Two Belarusian Arrested in Black Box ATM Attack – E Hacking News
The Polish authorities have detained two individuals committing so-called ‘Black Box’ attacks, targeting ATMs, whereby criminal offenders attach electronic devices to cash machines and electronically force them into spraying all the money. The Polish authorities did this with the assistance of Europol.
Following the ATM ‘jackpotting’ attack, which fraudulently led cash machines throughout Europe to deliver Euro 230,000 ($273,000), two Belorussian residents have been arrested.
According to a press statement released on July 29 by Europol, criminals gained access to ATM cables by piercing or mounting pieces, that further connect the equipment to a laptop physically. This was then used to send relay commands to distribute all of the cash in the ATM.
An ATM black-box attack is an ATM cash-out sort, a fraud concerning the financial system where the culprit bores troughs in the top of the cash machine, to obtain access to the internal infrastructure of the ATM. The money dispenser of the ATM is then connected to an outside electronic device, or black box, which employs native ATM commands to discharge money, circumventing the necessity for a card or transaction authorization.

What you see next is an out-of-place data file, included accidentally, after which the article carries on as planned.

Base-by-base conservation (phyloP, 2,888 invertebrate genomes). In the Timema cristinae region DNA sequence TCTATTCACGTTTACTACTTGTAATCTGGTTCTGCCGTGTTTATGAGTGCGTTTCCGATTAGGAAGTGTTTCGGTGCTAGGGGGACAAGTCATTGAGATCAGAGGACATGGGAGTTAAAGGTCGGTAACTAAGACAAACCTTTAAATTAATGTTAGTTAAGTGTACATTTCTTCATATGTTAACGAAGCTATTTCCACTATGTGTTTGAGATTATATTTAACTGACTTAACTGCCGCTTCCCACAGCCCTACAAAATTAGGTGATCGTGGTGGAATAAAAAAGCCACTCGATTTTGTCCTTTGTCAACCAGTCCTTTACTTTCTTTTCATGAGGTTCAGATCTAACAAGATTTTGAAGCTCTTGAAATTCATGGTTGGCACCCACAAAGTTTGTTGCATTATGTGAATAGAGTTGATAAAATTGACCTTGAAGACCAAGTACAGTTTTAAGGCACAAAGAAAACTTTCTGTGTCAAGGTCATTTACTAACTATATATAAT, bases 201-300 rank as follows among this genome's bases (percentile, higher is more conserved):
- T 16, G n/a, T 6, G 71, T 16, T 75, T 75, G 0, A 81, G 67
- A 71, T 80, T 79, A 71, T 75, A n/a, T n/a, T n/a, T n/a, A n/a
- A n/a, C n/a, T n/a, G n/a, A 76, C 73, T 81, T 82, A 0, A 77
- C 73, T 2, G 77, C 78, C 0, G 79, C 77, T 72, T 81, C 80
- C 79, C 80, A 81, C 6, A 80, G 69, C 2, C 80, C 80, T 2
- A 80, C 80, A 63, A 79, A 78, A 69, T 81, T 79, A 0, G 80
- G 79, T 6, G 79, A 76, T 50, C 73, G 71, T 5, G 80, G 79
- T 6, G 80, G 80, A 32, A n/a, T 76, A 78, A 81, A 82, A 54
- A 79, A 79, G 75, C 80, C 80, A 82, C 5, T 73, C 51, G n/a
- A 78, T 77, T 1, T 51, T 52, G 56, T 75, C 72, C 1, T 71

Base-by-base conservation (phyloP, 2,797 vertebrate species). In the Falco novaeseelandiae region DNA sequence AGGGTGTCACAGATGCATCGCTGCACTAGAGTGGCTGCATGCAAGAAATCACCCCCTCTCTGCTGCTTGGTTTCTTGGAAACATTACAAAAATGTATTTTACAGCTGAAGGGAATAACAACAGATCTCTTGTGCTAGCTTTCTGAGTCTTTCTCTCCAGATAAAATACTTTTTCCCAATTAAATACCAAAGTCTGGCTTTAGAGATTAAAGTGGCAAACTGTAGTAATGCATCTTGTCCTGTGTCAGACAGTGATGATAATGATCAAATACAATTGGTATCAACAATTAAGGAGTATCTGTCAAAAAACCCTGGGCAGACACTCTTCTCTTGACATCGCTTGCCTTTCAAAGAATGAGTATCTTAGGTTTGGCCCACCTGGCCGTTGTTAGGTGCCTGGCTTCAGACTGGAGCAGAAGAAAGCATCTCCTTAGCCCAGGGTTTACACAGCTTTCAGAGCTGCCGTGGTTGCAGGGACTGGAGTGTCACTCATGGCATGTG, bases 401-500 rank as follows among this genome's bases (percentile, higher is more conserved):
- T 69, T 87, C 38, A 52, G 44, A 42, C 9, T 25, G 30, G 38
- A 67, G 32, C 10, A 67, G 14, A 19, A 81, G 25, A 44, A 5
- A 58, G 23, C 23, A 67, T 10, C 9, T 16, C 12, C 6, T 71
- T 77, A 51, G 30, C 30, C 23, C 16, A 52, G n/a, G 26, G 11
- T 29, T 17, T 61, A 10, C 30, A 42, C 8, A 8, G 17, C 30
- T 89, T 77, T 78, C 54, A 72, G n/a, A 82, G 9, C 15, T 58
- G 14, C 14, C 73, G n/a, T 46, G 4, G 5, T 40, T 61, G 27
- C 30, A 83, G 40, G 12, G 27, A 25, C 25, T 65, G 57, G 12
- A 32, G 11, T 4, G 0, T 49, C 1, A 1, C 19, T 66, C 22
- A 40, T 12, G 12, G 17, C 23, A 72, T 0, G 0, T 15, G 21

Coordinated by the EU Law Enforcement Agency and its Joint Cyber-Crime Action Task Force (J-CAT), the investigation highlighted that dozen of such “Blackbox” attacks have been committed by criminals in at least seven countries in Europe.
The hackers attacked only a certain ATM model; Europol stated. The company refused to disclose in its assessment the specific cash machine brand susceptible to attack technology. Meanwhile, the Polish police in Warsaw, Poland on 17 July detained both suspects. The investigation also engaged German, Austrian, Swiss, Slovak, and Czech law enforcement authorities.
While ATMs are indeed a lucrative target, they often have major physical and virtual weaknesses.
ATM vulnerabilities have been a frequent issue since hacker Barnaby Jack persuaded an ATM in 2010 in Black Hat USA at a security conference in 2010 to dump all its money on stage.